The point is to stop getting sucked into our minds and get our attention to rest on something else. With practice, it becomes easier.

This is it.

One of the calligraphy pieces zen master Thich Nhat Hanh has made says simply: This is it.

I wondered for a long time what that meant exactly. And now I get it. I get it completely.

This present moment is it. Where our thoughts pull us will never come. Because the present is all that we will ever have to live. Unlike our minds like to tell us, it will never get worse. This is it.

It's all pretty funny, actually.

I've had horrible moments with anxiety. Times when I thought I was dying and acted like a fool. I don't regret those moments though. I bring them to mind often. It helps me see how stupid worries are. How delusional we can get when we believe our thoughts.

It makes me laugh now. And isn't that a wonderful thing? To see through the mind's worries and realize that they are not real and never will be. They are just delusions. There's nothing else to do but laugh at ourselves--we humans are funny little creatures. No other being can scare themselves to death with a thought.

My mind tends to lean toward anxious thoughts regarding my health. I remember, many years ago, I got the idea that something was wrong with my bowels. I had the tiniest bit of sensation down there, and I hunched over, saying "Aw, my bowels." And in that moment, it all became so ridiculous that I couldn't stop laughing. Needless to say, I didn't worry about my bowels after that.

The Riddikulus charm in Harry Potter is one of my favorites for a reason--once you can see your fears as funny, they will never be able to scare you again, because you see how ridiculous they are.

It's just a thought, yay!

Nothing in life is more liberating, calming and freeing that recognizing your thoughts are just thoughts. Not reality, not the future--thoughts inside your head that are not real. It's the best thing in the world, really.

That is sanity, clarity and enlightenment.

Don't waste life lost between thoughts.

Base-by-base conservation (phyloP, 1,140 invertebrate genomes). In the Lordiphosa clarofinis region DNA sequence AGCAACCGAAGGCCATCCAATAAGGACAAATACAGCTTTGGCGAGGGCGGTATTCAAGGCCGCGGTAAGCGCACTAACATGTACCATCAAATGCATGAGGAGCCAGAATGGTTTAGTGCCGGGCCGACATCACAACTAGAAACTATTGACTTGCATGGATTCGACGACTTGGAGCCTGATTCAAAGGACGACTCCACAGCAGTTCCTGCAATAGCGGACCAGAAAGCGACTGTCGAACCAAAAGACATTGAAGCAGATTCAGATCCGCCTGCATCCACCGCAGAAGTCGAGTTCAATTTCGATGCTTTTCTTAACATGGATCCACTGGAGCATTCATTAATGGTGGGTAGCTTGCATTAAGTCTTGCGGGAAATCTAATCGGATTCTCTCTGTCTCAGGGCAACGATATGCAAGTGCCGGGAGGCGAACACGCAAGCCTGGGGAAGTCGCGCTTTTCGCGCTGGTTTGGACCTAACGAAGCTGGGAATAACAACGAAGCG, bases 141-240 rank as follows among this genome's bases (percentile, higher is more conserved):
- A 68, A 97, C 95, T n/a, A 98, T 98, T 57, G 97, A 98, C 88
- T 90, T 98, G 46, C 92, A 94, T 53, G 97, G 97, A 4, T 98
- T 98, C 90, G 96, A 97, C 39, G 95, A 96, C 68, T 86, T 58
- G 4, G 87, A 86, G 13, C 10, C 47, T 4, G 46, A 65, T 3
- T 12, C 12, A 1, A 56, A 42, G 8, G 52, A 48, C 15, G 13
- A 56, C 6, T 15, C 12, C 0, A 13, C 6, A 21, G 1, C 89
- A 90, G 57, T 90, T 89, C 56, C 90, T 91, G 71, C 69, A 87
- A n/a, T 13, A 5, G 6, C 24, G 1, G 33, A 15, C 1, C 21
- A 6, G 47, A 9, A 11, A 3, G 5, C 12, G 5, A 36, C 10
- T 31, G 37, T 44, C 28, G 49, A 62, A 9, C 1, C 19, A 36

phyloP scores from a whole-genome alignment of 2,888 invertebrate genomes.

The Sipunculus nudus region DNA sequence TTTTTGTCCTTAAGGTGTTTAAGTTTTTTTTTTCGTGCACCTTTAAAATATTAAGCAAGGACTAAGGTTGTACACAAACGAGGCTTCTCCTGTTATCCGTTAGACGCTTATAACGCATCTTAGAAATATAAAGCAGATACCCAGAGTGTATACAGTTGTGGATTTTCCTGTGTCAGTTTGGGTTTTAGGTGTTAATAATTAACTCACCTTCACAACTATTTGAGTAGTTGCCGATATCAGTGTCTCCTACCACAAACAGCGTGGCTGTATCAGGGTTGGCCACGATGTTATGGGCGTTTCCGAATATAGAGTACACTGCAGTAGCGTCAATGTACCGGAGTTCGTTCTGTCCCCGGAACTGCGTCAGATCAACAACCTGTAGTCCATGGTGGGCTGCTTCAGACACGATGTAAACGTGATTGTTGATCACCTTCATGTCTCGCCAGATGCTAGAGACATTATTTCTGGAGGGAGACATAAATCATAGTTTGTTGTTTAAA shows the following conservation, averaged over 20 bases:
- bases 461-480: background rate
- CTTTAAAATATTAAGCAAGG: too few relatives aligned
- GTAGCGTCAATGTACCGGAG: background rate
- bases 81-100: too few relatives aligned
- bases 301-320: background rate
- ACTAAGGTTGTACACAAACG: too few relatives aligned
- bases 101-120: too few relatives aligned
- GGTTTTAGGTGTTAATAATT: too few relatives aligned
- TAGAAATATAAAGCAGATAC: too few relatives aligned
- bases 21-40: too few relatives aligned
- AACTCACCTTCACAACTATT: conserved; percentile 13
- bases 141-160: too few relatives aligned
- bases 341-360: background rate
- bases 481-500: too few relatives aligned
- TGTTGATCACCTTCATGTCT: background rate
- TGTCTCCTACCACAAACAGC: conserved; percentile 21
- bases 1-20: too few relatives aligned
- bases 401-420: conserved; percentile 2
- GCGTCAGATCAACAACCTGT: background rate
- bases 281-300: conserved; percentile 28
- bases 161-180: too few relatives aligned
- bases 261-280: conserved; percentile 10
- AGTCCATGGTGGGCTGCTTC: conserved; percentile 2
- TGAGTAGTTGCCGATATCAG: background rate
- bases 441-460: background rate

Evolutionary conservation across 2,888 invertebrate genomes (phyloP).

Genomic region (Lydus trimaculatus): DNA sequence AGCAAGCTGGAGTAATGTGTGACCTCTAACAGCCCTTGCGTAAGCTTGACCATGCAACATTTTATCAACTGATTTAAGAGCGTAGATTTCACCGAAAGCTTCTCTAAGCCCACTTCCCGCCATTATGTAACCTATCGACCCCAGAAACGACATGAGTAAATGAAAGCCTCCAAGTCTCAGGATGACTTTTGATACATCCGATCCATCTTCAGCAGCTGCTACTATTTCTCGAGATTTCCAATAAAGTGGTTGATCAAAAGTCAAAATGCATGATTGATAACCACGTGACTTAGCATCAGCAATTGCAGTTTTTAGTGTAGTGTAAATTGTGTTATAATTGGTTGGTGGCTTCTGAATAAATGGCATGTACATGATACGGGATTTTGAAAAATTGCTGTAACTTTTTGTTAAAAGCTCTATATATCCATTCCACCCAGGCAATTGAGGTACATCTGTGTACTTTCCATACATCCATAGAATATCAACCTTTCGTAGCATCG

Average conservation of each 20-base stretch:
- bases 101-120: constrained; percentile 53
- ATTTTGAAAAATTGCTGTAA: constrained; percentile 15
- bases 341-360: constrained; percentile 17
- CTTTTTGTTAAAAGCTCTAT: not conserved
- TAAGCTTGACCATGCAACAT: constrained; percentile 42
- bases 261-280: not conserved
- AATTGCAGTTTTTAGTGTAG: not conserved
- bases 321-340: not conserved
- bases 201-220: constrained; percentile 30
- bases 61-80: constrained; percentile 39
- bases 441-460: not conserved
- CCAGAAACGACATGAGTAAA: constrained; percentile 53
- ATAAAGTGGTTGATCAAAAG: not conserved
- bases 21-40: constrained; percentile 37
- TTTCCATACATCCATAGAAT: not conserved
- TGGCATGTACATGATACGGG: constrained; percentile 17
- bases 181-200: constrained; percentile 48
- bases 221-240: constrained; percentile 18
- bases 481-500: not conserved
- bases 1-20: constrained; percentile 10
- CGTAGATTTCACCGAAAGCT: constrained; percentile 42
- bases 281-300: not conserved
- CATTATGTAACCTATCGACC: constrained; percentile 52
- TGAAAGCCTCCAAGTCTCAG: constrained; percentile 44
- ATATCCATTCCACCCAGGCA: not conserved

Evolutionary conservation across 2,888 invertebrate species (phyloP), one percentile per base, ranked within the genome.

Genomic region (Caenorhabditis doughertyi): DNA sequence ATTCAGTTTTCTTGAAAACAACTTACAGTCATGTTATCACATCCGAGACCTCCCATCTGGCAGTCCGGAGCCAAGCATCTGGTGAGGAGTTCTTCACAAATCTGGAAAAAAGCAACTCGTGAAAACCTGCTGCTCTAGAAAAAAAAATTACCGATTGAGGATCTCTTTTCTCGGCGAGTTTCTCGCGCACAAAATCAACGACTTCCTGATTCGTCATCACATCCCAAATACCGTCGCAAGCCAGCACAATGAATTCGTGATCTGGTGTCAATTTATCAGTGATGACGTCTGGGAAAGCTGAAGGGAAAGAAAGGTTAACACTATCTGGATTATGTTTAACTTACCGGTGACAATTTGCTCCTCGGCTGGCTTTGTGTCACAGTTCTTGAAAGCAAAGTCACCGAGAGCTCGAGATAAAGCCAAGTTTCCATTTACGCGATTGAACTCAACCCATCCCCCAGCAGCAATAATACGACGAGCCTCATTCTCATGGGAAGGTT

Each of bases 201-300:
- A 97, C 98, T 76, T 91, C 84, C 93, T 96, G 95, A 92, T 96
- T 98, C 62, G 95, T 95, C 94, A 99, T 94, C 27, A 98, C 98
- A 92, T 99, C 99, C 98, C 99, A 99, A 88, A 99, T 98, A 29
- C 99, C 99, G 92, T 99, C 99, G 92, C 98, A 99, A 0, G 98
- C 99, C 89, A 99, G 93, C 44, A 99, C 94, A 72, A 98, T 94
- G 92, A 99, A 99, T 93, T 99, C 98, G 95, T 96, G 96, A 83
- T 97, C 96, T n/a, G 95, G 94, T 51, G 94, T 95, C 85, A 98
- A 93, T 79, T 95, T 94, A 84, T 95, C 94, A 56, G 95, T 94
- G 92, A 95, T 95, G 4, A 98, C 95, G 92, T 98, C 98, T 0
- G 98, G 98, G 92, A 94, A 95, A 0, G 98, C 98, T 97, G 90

I have wasted a lot of my life being lost in my own head, believing my thoughts. The truth is, we miss out on life if we get sucked into our minds. Because thinking is not living--it's the opposite.

That's why it's so healthy and important to practice emptying the mind, not concentrating on our thoughts, not believing that that's where we need to be. Where we need to be is in our lives, living--in the present moment.

In the now there is no need for worry. Thoughts are just thoughts. And they can be pretty funny sometimes. So allow yourself to laugh. Life awaits.

"As soon as you have made a thought, laugh at it." — Lao Tsu

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September 22, 2016

Don't Let Anxiety Control You: You're Fine

I used to decide everything I did based on how I was feeling.

      I feel a little off?
      Then it's only natural I cancel every plan I had for today. It might be a sign of some sort of doom.

I might be exaggerating a bit (not really), but you get the idea.

I thought that was what I was supposed to do. Listen to your body: We hear this all the time. But listening to your body and being controlled by your feelings are not the same. They are not the same at all.

This is a common problem for people with anxiety. Because when we have anxiety, we tend to be hypersensitive to every little feeling inside our bodies. Especially if we have health anxiety.

      Uh, my forehead feels weird . . .
      I better lie down until it gets better.

I was like this for so many years. And the urge to be like this still comes. But it's important to know better. To replace this unhealthy habit of the mind with a healthy one.

I've never met anyone who tortured themselves with these thoughts and actually had a real problem. There is no problem. The problem is that we fear that there will be one in the next moment. And we try our hardest to avoid it.

So we constantly turn our attention inward, always keeping a watchful eye on every little sensation in our bodies. But if you search for a problem, you will find one.